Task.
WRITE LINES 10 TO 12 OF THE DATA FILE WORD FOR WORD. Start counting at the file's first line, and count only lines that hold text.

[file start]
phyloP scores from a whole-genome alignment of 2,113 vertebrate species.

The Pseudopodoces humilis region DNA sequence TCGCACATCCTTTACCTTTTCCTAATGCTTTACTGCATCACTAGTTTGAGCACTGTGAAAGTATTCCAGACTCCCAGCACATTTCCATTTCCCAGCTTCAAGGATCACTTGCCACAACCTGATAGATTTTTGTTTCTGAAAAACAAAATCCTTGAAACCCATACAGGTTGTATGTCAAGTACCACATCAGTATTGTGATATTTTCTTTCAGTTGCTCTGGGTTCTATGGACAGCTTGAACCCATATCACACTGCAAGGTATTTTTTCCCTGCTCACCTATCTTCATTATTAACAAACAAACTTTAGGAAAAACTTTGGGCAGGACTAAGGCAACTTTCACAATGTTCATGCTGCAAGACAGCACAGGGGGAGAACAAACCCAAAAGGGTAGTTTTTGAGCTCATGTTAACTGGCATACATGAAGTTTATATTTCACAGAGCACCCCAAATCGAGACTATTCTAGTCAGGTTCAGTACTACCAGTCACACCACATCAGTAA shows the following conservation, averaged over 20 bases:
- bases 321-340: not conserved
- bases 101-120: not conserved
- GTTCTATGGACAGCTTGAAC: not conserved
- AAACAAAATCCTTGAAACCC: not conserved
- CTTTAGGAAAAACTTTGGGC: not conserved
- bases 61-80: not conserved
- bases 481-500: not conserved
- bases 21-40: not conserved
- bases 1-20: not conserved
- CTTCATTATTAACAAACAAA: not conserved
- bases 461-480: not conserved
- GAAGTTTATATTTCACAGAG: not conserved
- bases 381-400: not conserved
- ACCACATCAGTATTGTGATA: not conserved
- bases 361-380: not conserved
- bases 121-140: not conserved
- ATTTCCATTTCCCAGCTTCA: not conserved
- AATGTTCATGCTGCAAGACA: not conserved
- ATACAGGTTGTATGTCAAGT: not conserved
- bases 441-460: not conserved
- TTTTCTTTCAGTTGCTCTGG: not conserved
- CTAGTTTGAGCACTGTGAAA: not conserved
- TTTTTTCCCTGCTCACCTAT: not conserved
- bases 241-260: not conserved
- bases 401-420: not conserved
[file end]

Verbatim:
- bases 21-40: not conserved
- bases 1-20: not conserved
- CTTCATTATTAACAAACAAA: not conserved